Bernard Lagat has won his first world championship and his first major title since becoming an American citizen. From the World Athletics Championships in Osaka, Japan, VOA's David Byrd reports on the 1500 meters race and the rest of the day's action.
Bernard Lagat wanted to win his first gold medal before Wednesday. He had come close, winning world and Olympic silver medals while running for his native Kenya.
When he became an American citizen, he could not compete in the 2005 World Championships because of citizenship regulations.
In Osaka, Lagat fulfilled his dream when he sprinted past defending champion Rashid Ramzi of Bahrain to win the 1500 meters in three minutes, 34.77 seconds. Afterwards, Lagat said that he had waited a long time for the feeling he had on the Osaka track.
"It feels like this is a dream come true. You know what, I have been waiting since 2004 and finally it came together at the right moment. I am a champion for the United States of America," Lagat said.
Ramzi won the silver medal .23 behind Lagat. Kenya's Shedrack Kibet Korir took bronze (3:35.04).
Michelle Perry of the United States knew what it was to win world gold. The 2005 champion successfully defended her title in the women's 100 meters hurdles race in 12.46 seconds. Perry described her feelings after the race.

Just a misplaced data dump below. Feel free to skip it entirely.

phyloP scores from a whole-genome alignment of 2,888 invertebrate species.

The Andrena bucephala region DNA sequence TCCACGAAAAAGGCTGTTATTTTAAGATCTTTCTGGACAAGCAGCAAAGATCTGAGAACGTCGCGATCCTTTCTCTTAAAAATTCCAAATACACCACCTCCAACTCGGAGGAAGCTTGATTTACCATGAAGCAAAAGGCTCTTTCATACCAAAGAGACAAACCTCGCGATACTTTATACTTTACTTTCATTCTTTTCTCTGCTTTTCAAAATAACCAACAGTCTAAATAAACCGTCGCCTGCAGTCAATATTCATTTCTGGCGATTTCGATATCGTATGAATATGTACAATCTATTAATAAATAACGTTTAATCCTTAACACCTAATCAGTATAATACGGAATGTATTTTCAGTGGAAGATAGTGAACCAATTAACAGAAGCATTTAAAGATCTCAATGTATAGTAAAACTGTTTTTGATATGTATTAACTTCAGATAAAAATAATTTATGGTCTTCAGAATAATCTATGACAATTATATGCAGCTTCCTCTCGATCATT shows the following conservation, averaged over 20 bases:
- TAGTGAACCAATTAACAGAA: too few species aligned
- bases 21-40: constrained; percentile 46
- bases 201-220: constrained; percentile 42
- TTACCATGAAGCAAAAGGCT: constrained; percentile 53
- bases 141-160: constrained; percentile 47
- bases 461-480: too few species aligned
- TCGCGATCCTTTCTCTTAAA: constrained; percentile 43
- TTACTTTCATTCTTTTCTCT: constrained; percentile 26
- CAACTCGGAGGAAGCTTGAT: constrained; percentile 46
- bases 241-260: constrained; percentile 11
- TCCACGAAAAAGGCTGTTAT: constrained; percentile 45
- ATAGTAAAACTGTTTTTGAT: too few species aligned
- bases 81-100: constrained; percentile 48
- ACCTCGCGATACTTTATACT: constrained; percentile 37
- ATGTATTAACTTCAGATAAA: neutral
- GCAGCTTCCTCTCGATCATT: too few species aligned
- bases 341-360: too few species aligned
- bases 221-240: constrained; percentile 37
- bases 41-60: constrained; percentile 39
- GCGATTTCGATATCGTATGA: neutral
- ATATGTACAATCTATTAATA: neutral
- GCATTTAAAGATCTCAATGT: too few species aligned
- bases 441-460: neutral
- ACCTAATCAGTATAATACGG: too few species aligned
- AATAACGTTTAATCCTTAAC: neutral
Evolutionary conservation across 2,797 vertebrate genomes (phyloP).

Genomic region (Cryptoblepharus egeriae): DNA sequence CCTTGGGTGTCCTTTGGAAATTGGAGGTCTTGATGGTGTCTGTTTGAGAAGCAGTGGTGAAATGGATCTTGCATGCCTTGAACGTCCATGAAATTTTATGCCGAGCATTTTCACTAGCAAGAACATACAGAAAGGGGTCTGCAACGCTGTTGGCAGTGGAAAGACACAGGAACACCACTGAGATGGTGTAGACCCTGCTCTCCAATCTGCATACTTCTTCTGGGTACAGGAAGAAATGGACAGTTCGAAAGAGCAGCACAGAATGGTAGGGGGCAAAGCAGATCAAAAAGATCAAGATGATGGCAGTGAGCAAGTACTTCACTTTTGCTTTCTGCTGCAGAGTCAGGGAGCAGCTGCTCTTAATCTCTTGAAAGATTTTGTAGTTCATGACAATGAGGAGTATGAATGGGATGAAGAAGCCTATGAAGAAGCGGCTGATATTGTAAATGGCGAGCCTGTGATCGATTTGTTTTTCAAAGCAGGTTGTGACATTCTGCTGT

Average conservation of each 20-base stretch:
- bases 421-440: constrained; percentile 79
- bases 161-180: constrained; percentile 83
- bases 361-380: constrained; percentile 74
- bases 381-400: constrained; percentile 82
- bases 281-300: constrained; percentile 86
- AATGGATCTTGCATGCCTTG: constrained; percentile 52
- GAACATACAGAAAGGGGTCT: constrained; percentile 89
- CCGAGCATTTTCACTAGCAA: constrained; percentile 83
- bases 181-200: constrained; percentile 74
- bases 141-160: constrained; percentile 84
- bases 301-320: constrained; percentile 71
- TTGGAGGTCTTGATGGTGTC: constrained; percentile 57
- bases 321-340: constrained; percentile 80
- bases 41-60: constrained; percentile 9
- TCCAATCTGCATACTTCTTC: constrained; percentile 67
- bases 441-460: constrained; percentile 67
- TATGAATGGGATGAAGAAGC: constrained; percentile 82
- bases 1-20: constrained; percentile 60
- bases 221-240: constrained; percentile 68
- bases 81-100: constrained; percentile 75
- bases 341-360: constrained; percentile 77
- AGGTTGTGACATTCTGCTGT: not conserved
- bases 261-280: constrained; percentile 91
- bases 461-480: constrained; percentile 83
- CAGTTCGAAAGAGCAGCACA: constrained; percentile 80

"Relief more than anything, because it is difficult to win two world championships. And I did, and I am thankful for the people the supported me and all the prayers that were with me," she said.
Former champion Perdita Felicien of Canada won silver (12.49) while Delloreen Ennis-London of Jamaica won bronze (12.50).
Britain won gold and silver in the women's 400 meters race. Christine Ohuruogu won the gold (in 49.61 seconds) and Nicola Sanders took the silver (49.65). Novlene Williams of Jamaica won the bronze.
In the women's discus, 39-year-old Franka Dietzsch of Germany won her third world title with a toss of 66 meters, 61 centimeters.
Darya Pishchalnikova of Russia took the silver medal (65.78 meters). Yarelis Barrios of Cuba won the bronze (63.90).
Donald Thomas of the Bahamas won the gold in the men's high jump by clearing two meters, 35 centimeters. The Bahamian is in only his second year of serious competition in the high jump.
Russian Yaroslav Rybakov, the 2005 silver medalist repeated that performance in Osaka (also 2.35 but with more attempts). Kyriakos Ioannou of Cyprus won the bronze (2.35). Athens Olympic champion Stefan Holm of Sweden finished fourth.
After five days of competition, the United States leads the medals table with 10 medals, five of them gold. Russia is second with nine medals, including three golds. Kenya is third with eight medals, including three golds.